Suppose I want to know where the workers residing in a state commute to work. First I open the Browser software and create a session for Part 3. Then I would select "From RESIDENCE Geography out." Once on the Create Session screen I start by selecting my Geographic Type (next to the blue number 1 in Figure 2 below). In this example I picked the first summary level of State on the Residence end.
Selecting the Residence geography is essentially the same as in Part 1 or 2, however, then I must also pick my Workplace geography before going on to another summary level or going on to the table selection. Figure 3 shows the Workplace selection. Workplaces for the selected residence geography can be anywhere in the country (or abroad). I can click specific states to see where commuters are going, or I can click Select Entire Level to see all the flows to work at the state level. Then I have the option of going back to the Residence selection tab to select another summary level or go to the Table Selection by clicking Next.
If your entire state is on one CD, then you can proceed with the Tabular selection as you did in Parts 1 and 2. If you have multiple CDs, then you can either work from the CD that contains the tables you want to access or you can load the CDs onto your hard drive or a server. Keep in mind that you will need significant space to be able to load the entire state onto your hard drive.
Figure 2: Geographical Selection from Selected State
If you choose to proceed by working off the CDs, it is still possible to create a session with tables from different CDs. You will need to create multiple sessions with the tables on each CD. You should make sure your geographical selection in each session is identical. Once you have the session from each CD, you should close the browser entirely. Go into the location where you have stored the sessions and copy all the contents into one of the session folders. You will be copying over some files, but this is ok. Then reopen the browser with the session into which you copied the other session(s) and you will have all the tables together for your geographical selection. If you do not have the same geography, it still works, but you will not have all the tables for all the geography.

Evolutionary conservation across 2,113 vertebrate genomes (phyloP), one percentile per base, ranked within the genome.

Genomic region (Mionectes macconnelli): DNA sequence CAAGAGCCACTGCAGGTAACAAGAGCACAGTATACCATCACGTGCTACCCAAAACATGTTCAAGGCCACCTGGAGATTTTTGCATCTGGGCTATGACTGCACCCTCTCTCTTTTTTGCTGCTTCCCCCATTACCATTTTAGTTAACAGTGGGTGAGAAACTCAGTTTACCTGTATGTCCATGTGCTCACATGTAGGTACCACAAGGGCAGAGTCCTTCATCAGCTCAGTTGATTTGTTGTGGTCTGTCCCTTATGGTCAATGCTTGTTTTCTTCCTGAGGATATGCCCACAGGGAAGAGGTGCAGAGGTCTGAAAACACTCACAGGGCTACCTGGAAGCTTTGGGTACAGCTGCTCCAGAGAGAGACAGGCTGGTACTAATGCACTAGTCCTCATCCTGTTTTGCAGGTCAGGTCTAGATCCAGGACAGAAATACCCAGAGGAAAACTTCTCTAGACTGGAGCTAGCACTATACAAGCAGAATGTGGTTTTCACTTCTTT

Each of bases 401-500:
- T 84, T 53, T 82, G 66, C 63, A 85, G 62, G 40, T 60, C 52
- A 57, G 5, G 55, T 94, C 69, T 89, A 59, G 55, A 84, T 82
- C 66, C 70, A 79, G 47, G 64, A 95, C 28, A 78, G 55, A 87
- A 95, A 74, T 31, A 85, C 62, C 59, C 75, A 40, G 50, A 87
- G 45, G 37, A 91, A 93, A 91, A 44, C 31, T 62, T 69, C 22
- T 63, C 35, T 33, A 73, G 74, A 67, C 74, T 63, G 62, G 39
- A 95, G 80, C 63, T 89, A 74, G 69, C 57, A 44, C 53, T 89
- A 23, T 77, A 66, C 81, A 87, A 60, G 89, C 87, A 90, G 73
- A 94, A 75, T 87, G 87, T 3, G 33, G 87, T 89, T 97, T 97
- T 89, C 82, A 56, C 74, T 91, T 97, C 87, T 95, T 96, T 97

This procedure is necessary because you cannot add additional tables from a different CD when editing an existing session because the software cannot generate data from the original selection for the new tables.
Remember that some of the tables in Part 3 have suppression thresholds applied. This means that for these tables, if the flow had fewer than 3 unweighted observations, then we were required to zero out the flow. These flows are identifiable by the zero in the Total for the table. The main tables that are not subject to suppression are Tables 1, 2, 8 through 11, and 14. Tables 3 through 7, 12, and 13 have suppression.
Once you create the session, you can view the tabular data, calculate new variables, create charts, create maps, and export the data in a variety of formats as you could with Parts 1 and 2. The biggest difference will be with the mapping. You will see a spider diagram rather than a map with polygons that can have themes demonstrated on them. You can apply the thematic coloring to the lines in the Part 3 maps. You can also export the spider line maps along with your polygons of the geographical selection and the points that the lines can go to or come from. All of this additional functionality will be very useful for demonstrating flows between geography. The export from the map component will provide a line shape file with the residence and workplace fields shown separately.